Shaunak also singled out the role of a former Mississippi State president, Malcolm Portera, in catalyzing the successful cooperative effort in the area. Portera had been the head of the University of Alabama when the Tuscaloosa area attracted a new auto factory from BMW and an electronics factory from JVC. “When he came to Mississippi, he worked with everyone—state, local, federal—to showcase our local capabilities,” Shaunak said. “And he was visionary in saying we needed to build the original Center for Manufacturing Technology Excellence at EMCC. When manufacturing was declining, in the U.S. and in Mississippi, he said, ‘We can make it in America again.’” To me, the part of this story worth underlining is the head of a research university going out of his way to boost a community college.
What will happen room by room within the Communiversity will be familiar to those who have seen career-technical training sites around the country, or advanced-manufacturing start-up centers. (For those who haven’t been to such places, here are tworeports from Louisville a few years ago that give some idea, and another from San Bernardino.) In short: Students at different stages of life are trained both in specific technical skills that can lead to immediate employment and in the longer-term “learning how to learn” skills that prepare them to adjust more easily to the jobs in demand 10 or 20 years from now.
A helicopter chassis, like the one above, will prepare students for work at the adjoining Airbus helicopter factory, or for aerospace-related jobs elsewhere. Ranks of advanced-machine tools, like the ones shown below, prepare students for advanced-manufacturing jobs.
My point for now is not the details of what the Communiversity’s first class of students and entrepreneurs will be doing when it starts working there this summer. It is instead about the breadth of the collaborative effort that makes this institution possible—and the implications of programs like this.
“I think many of us are worried that the American economy is doing half of its job,” Jan Rivkin, of the Harvard Business School, said after an HBS team visited the Communiversity site in the fall of 2017. He added:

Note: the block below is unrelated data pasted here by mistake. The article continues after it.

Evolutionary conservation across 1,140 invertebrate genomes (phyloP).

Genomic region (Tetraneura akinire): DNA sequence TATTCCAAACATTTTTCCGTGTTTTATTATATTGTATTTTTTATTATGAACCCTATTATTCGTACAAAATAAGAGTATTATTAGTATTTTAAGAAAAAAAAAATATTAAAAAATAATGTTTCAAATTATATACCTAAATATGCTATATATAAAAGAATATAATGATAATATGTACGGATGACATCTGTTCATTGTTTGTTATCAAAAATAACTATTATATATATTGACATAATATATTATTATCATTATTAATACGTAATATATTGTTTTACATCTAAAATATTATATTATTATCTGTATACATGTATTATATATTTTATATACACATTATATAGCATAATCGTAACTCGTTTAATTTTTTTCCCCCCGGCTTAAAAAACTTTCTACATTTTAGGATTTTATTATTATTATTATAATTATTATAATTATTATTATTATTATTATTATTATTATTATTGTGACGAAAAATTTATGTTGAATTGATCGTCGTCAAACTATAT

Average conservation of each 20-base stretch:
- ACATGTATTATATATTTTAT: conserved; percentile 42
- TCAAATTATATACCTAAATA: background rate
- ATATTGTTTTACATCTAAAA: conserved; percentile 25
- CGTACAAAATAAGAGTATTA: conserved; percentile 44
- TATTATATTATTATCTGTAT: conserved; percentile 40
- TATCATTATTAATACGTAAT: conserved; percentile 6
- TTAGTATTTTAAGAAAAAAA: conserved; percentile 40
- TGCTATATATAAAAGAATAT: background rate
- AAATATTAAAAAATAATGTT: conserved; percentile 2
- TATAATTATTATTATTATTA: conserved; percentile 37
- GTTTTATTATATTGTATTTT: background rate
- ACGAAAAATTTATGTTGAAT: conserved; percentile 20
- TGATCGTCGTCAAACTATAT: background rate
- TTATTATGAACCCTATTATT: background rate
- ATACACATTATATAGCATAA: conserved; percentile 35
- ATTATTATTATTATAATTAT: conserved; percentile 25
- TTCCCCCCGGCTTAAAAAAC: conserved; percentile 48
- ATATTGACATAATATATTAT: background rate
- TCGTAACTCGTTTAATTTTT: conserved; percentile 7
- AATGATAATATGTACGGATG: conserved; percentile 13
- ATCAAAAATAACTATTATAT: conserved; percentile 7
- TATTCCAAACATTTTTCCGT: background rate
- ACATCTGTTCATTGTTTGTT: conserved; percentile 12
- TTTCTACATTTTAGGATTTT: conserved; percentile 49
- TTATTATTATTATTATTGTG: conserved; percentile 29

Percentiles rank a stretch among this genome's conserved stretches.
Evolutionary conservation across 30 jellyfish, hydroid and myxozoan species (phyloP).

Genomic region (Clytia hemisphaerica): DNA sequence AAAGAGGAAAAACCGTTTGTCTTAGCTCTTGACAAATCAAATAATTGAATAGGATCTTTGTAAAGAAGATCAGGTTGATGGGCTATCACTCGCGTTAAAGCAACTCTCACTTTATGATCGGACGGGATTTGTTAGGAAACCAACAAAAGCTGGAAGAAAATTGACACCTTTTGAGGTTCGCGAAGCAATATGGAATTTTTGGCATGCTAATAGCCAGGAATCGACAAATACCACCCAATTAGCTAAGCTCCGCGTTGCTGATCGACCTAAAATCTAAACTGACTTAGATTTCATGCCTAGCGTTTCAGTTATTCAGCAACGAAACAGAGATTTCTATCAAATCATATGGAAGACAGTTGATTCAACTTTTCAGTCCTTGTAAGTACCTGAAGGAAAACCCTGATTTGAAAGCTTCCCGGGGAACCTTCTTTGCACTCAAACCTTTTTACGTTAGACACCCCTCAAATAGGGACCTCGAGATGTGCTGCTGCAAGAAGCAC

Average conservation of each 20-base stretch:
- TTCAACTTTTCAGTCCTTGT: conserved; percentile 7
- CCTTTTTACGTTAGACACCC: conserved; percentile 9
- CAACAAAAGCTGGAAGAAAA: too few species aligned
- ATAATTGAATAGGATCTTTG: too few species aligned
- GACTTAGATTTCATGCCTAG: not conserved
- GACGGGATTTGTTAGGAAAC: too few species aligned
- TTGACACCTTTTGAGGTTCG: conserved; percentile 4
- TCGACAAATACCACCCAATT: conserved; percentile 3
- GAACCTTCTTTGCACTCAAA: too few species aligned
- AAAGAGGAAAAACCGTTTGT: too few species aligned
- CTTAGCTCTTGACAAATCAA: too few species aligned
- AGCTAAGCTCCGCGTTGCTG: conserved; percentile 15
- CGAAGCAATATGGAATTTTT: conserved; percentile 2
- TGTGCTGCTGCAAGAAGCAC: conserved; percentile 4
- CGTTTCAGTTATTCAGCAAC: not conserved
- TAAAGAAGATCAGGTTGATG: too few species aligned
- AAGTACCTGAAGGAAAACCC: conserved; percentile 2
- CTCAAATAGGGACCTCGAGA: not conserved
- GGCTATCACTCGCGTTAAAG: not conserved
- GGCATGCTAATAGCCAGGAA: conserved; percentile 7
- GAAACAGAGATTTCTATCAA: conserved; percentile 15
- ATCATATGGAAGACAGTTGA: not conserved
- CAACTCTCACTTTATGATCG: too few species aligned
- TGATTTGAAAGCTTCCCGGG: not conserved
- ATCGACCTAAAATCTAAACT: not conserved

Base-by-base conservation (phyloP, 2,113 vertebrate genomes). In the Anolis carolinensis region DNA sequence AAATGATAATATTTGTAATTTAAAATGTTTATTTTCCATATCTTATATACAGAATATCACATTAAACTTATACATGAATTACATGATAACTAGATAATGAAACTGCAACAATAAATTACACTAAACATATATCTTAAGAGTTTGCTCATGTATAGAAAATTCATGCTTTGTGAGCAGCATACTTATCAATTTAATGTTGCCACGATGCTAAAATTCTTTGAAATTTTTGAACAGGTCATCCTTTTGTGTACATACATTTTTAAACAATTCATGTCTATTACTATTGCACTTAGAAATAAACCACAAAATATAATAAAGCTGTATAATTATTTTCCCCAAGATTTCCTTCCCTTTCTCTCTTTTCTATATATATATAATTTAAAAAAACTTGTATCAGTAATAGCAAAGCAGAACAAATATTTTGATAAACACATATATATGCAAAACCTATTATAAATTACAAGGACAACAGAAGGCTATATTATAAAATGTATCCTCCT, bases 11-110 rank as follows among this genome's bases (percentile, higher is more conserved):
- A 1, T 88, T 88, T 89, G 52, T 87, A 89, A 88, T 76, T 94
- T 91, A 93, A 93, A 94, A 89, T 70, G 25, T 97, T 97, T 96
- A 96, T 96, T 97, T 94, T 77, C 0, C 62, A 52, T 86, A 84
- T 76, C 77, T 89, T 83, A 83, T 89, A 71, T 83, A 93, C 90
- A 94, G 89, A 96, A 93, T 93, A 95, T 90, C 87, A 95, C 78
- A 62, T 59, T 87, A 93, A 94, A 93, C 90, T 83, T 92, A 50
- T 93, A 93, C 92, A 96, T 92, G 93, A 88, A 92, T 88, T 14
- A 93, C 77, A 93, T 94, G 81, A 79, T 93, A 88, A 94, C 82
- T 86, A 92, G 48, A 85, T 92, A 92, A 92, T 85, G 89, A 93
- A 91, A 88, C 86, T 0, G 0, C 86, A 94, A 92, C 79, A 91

“[The economy] is benefitting large companies and those who work for and invest in them, but it is not supporting working middle-class Americans. Rural communities are really struggling.
Yet here in the Golden Triangle, we see something very different going on: a community that is coming together to create broadly shared prosperity and great manufacturing jobs. We came here to learn. We came here to see what is going on that is special, and to figure out what we might apply to other settings in other communities.”
Might this all sound merely “worthy”? I give you the closing thoughts of Shaunak. “This is a way we can give people in a distressed area new family-sustaining opportunities,” he told me this week. “This is a way to help them realize their American dream.”
In 1981, the writer David Halberstam published a memoir in Esquire magazine, with the headline “Starting Out to be a Famous Reporter.”
At the time Halberstam was well-known enough that the story’s title would have seemed both mildly self-mocking and accurately descriptive. He’d come to national prominence while still in his 20s through skeptical and award-winning New York Times reporting from Vietnam. His book about the making of the Vietnam War catastrophe, The Best and the Brightest, which was published in 1972, was hugely influential and popularized a phrase that has endured nearly 50 years later. (Although I have seen enough recent misuses of the phrase “best and the brightest” to need to point out that Halberstam was using it derisively. It was the impeccably credentialed smart guys around John F. Kennedy, and then Lyndon Johnson, who took the nation to disaster in Vietnam.)
Every few years after that, Halberstam turned out a thick, usually best-selling book. For instance, The Powers That Be, about the rise of the journalistic establishment in the 20th century (parts of which ran in The Atlantic), or The Breaks of the Game, about pro basketball. He kept going at full speed, into his early 70s, until his shocking death in a car crash 12 years ago, while being driven by a graduate student after a university event at UC Berkeley.
David Halberstam had been a model to me, and a generous and forgiving mentor over the years, as I noted when hearing the news of his death. I first met him in the late 1960s, when I was editor in chief of the college newspaper and a group of conservative alums were trying to wrest control of the paper from our “irresponsible” student hands. Halberstam and the late J. Antony Lukas led an alumni counter-movement that held them off. As I noted many decades later, when Halberstam died:
He had his excesses—he was strapping and big, “an honest six-three” I think he wrote in one of his books about sports—and with his deep, dramatic, sometimes self-dramatizing voice he could look and sound like a clean-shaven Old Testament God. He was aware of and liked the effect, I think.